What is Cameron Maybin's upside?
There is a concept, a phrase, in fantasy baseball that cannot be found in the dictionary, but if it could, it might read something like this:
A player who, once considered a future star, has undeservedly had his career written off as a bust due to past instances of falling short of expectations.
Ask anyone to pick a "post-hype sleeper" success story of the past season, and the most likely answer you'd receive is Alex Gordon, the onetime top prospect in baseball who took five major league seasons before finally exploding with a campaign worthy of the No. 24 spot overall on our Player Rater.
But despite being overshadowed by Gordon and largely ignored due to his status as a Padres hitter with only a .260 batting average and 11 home runs, Maybin made nearly as compelling a success story. Thanks to his speed -- his 40 stolen bases ranked second in the National League and fourth in the majors -- Maybin managed to crack the top 100 players of 2011, scoring the Player Rater's 81st spot.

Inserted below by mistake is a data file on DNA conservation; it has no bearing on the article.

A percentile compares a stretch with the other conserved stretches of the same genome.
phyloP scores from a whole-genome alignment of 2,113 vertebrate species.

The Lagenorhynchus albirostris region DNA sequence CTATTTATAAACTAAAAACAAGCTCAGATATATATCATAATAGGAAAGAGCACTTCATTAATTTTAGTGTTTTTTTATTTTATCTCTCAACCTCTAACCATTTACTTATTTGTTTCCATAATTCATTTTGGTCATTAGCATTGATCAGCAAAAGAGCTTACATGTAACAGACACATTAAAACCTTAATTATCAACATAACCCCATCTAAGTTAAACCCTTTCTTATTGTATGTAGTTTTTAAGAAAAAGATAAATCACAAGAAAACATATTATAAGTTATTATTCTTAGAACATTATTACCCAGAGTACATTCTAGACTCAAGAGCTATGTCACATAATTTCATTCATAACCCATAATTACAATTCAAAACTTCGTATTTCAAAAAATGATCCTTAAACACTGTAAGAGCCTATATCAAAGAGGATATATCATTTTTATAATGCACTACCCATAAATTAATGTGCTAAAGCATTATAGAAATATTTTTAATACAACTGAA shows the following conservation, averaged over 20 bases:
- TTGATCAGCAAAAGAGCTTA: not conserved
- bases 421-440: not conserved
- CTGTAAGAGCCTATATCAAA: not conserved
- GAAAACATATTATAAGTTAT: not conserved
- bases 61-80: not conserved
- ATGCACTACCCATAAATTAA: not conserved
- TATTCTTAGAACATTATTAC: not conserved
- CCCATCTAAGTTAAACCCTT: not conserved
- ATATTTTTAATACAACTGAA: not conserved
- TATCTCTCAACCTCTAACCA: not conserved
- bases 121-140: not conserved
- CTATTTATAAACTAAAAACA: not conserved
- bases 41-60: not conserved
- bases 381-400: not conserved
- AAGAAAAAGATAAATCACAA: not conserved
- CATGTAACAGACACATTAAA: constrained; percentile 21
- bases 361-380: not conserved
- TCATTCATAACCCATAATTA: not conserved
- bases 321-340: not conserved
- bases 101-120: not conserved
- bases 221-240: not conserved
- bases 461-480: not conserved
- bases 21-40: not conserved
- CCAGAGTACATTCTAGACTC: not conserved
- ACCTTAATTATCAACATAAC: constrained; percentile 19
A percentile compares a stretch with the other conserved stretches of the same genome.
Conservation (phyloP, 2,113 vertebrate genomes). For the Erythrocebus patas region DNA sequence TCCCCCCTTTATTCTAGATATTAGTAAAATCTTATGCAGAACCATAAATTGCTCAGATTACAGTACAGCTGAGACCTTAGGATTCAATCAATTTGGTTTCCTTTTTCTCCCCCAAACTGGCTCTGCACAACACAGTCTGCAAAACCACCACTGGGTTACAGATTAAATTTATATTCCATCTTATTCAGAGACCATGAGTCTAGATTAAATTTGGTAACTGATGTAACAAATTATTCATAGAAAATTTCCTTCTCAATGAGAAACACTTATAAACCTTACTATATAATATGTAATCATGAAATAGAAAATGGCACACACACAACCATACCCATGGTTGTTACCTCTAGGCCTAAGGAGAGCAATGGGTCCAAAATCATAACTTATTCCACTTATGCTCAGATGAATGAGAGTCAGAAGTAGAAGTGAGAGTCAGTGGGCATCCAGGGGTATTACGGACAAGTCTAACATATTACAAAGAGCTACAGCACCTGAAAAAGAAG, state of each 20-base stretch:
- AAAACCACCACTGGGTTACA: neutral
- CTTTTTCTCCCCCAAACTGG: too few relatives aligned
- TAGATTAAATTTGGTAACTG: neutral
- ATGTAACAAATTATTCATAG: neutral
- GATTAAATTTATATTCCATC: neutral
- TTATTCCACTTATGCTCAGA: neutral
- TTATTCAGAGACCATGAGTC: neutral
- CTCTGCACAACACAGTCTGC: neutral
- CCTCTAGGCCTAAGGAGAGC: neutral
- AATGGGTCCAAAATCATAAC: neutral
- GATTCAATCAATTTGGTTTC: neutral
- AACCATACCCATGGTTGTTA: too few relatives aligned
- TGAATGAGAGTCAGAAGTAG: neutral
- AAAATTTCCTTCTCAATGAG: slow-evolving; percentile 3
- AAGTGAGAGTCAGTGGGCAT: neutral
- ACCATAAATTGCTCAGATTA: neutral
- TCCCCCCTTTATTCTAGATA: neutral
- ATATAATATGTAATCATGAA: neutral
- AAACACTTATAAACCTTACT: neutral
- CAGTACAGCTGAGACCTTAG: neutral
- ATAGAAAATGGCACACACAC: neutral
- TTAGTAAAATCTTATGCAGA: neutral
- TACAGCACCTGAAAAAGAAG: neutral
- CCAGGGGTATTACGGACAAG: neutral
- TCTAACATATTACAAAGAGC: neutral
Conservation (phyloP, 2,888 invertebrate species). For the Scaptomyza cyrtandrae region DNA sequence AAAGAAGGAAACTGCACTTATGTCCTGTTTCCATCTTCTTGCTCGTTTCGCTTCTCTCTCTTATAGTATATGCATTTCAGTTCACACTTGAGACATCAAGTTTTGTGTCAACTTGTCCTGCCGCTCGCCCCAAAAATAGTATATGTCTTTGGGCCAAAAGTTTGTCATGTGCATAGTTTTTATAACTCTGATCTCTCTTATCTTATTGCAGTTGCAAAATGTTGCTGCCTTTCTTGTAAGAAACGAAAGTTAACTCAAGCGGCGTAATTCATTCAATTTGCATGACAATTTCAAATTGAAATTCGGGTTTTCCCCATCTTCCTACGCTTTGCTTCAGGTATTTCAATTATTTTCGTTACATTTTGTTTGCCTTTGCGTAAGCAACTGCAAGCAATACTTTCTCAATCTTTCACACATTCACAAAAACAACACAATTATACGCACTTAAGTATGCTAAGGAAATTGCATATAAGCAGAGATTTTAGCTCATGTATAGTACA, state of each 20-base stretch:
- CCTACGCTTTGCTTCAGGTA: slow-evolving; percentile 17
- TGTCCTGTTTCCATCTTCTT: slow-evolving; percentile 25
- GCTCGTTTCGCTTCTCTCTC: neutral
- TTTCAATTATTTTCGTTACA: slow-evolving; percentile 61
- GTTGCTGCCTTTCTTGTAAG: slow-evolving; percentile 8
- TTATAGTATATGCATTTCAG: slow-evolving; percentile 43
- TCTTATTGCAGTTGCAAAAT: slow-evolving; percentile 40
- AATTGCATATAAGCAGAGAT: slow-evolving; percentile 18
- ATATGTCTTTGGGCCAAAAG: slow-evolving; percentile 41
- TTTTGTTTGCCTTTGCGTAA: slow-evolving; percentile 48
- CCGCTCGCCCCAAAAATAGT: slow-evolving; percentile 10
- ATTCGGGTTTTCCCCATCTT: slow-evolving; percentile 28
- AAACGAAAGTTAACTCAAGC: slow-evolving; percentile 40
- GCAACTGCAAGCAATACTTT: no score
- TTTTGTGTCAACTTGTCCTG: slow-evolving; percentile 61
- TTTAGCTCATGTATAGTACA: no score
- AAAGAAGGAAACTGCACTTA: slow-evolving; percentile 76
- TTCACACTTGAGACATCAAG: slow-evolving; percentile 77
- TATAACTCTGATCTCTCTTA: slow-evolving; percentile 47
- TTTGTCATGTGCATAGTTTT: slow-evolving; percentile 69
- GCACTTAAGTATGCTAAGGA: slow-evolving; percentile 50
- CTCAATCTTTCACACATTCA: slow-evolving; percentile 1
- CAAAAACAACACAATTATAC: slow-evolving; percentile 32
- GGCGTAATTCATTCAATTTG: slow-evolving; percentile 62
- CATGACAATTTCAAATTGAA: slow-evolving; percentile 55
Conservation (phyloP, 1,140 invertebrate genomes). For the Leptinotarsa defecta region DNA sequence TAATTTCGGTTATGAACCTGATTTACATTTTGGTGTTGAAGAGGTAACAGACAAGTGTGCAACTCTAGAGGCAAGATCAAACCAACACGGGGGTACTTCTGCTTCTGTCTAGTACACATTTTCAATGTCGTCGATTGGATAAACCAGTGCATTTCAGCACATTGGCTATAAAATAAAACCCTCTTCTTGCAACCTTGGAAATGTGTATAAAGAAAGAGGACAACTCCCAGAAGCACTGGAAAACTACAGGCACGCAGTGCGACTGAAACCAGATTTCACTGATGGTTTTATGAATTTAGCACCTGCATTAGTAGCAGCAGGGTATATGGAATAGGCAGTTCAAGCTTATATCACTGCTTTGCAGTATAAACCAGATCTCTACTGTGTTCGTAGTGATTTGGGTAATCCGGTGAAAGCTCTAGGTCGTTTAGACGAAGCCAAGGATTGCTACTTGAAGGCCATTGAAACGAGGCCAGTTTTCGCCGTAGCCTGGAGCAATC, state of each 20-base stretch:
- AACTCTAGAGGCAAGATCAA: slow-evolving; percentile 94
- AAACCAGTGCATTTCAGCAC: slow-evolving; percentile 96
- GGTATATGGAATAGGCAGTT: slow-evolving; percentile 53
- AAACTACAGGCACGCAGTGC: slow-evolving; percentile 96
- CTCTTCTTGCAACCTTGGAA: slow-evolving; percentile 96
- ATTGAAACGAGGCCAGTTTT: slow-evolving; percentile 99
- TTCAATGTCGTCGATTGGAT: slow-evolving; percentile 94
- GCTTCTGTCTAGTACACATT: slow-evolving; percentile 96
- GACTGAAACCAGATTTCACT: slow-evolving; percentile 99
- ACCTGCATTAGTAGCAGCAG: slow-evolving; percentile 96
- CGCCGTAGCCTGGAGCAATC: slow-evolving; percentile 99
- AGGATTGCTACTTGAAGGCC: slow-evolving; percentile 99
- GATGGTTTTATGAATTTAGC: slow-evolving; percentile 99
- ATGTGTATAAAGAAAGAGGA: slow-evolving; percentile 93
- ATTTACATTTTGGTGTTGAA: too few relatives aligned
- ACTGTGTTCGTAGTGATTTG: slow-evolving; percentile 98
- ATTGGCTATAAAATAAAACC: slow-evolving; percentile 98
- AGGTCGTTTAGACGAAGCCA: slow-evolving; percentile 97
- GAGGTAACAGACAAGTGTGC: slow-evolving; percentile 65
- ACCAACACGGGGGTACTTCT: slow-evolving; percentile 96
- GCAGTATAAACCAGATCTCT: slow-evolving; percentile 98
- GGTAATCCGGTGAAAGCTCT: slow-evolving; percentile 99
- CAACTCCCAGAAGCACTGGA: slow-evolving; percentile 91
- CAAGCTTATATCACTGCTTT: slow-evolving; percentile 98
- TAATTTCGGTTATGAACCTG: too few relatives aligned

The Padres recognize Maybin's contributions; they signed him to a five-year, $25 million contract this past Saturday. Part of that rewards him for his defensive ability, as Maybin's UZR (ultimate zone rating, per FanGraphs) of 9.5 ranked him third among qualified center fielders. But for the Padres to make such a hefty investment in a player with exactly one big league season of greater than 1.0 WAR (wins above replacement), they must see additional potential in his bat.
The question -- specifically as it pertains to fantasy -- is whether Maybin will achieve it this season, and if he does, to what extent.
There are two mountainous obstacles standing in Maybin's path, and any discussion of his long-term fantasy future must begin with them: The first is, once again, his status as a Padres hitter; the spacious dimensions of Petco Park suppress his offensive numbers. The other is Maybin's tendency to generate a high rate of ground balls; his 56.5 percent rate in 2011 was sixth-highest among qualified hitters.